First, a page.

Uterine Prolapse in a Sheep and its Management: A Case Report

D. M Makhdoomi, Mohsin Ali Gazi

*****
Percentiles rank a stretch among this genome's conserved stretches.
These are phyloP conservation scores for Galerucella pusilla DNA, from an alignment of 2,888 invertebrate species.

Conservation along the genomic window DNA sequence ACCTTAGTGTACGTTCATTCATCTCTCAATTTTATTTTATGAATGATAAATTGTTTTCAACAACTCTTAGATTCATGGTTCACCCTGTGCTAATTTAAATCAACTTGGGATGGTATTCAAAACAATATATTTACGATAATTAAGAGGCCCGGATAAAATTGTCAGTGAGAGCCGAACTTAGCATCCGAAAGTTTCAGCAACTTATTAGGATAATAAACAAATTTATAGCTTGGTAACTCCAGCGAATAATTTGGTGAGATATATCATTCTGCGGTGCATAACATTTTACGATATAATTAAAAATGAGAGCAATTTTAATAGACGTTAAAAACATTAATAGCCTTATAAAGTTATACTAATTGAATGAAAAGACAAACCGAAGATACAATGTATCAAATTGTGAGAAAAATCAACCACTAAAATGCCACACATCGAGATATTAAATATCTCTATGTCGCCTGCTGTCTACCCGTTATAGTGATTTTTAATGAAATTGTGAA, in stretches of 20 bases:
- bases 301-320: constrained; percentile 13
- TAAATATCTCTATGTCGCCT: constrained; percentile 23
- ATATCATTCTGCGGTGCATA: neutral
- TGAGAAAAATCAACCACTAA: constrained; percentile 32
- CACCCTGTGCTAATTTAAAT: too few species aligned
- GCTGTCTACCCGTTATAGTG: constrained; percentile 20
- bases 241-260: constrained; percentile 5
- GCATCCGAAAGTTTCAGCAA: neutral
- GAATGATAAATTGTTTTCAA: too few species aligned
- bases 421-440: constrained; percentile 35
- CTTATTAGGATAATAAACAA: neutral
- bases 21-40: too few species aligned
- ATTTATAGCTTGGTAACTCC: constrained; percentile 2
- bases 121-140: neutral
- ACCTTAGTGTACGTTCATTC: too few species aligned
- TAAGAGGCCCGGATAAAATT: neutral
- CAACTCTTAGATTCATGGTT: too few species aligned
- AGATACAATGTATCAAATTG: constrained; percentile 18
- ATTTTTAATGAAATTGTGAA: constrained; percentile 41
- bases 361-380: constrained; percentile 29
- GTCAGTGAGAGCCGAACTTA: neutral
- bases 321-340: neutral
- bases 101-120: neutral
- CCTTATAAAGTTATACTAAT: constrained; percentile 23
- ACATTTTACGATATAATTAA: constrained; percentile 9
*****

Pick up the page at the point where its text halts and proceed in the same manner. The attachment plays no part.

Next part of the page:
It is simply an eversion of the uterus which turns inside out as t passes through the vagina. Prolapse of the uterus generally occurs immediately after or a few hours of parturation when the cervix is open and the uterus lacks tone (Hanie, 2006). Post partum uterine prolapse occurs in all large animal species. It is most common in the cow and ewe, less common in the doe goat and rare in the mare. In sheep, the condition is usually seen in mature females in the last trimester of pregnancy. Predisposing factors include increased intra-abdominal pressure associated with increased size of the pregnant uterus, intra-abdominal fat, or rumen distention superimposed upon relaxation and softening of the pelvic girdle and associated soft-tissue structures in the pelvic canal and perineum. The prolapse is visible as a large mass protruding from the vulva, often hanging down below the animal’s hock. The placenta may likely be retained during this period (Roberts, 1982). Animals with uterine prolapse treated promptly recovers without complication while delay treatment could result in death of the animal in a matter of hour or so from internal hemorrhage caused by the weight of the organ which tears the mesovarium and artery (Noakes et al., 2001). Success of treatment depends on the type of case, the duration of the case, the degree of damage and contamination.

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